While Firefox was once the darling of the alternative browser crowd, back when we were all tapping away at different versions of Internet Explorer, Chrome is now the dominant way we all use the Internet, and to some extent, with good reason. Perhaps then that’s why the next-generation of Firefox browser will have a Chromium core under the hood.
Describing the ongoing developmental project, Mark Mayo, VP of development for Firefox at the Mozilla Foundation, said that it looks and feels “almost nothing like the current Firefox” (as per the Register).
The project is called Tofino, and it’s built upon Electron, a technology that is also used as the backbone of Google’s Chrome browser. While initially thought to be the sole components in the new browser’s development, the Mozilla Foundations’ CTO has since come out and corrected that, stating that while Tofino as a project will focus on the “user experience,” the eventual browser release will be something quite different.
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The end-product is being developed as part of the “Positron” package, which will take the Electron API that Tofino has been using and will “wrap it around” the Firefox back-end system, known as Gecko. Essentially, it’s taking some of the better aspects of the Chrome back end and making it work that way in Firefox too.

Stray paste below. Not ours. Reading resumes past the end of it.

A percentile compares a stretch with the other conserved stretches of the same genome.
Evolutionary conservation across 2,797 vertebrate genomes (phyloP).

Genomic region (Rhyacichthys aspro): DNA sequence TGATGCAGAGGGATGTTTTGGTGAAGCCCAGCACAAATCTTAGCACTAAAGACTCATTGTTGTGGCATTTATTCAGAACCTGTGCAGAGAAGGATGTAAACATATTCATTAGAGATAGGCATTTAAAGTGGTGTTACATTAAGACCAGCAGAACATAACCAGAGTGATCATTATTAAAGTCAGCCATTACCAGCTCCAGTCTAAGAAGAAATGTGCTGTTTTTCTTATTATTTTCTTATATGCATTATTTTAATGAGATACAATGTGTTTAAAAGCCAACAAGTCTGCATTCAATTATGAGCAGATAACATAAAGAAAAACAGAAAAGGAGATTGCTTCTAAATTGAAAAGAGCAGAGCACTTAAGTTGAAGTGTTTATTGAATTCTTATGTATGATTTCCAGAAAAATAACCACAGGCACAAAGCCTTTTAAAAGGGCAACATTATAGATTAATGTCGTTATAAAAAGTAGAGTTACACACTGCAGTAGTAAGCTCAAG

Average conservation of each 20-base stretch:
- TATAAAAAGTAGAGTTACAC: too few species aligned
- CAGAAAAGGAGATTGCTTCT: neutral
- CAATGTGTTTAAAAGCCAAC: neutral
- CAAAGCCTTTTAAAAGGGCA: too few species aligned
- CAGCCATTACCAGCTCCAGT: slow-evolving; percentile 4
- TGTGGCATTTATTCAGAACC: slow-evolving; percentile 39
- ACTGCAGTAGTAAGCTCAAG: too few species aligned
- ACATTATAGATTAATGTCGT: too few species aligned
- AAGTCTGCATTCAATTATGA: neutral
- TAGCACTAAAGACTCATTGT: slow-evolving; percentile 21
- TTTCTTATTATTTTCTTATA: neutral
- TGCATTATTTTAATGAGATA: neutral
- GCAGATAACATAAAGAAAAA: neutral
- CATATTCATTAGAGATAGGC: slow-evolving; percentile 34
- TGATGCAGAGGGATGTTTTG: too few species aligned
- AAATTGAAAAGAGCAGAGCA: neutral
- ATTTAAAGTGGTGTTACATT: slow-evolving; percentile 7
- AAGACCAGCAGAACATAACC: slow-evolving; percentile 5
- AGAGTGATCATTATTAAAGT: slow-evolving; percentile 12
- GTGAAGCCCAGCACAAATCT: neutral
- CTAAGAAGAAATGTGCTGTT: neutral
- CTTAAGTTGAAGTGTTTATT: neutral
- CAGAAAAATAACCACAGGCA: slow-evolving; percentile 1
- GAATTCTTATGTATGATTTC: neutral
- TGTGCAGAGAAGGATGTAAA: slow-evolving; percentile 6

There does appear to be some internal strife at the Mozilla Foundation. From the way the updates have been released and worded, it seems at least that there is a core team trying to move over to more successful standards, while others prefer to continue developing the long-used, in-house systems.
Clearly some sort of middle ground has been reached, but it will be interesting to see if Firefox begins borrowing more from the Chrome browser, rather than its predecessors, in the future.
Do you think the Mozilla Foundation would be better off ditching Firefox for something newer and exciting based around the Electron API?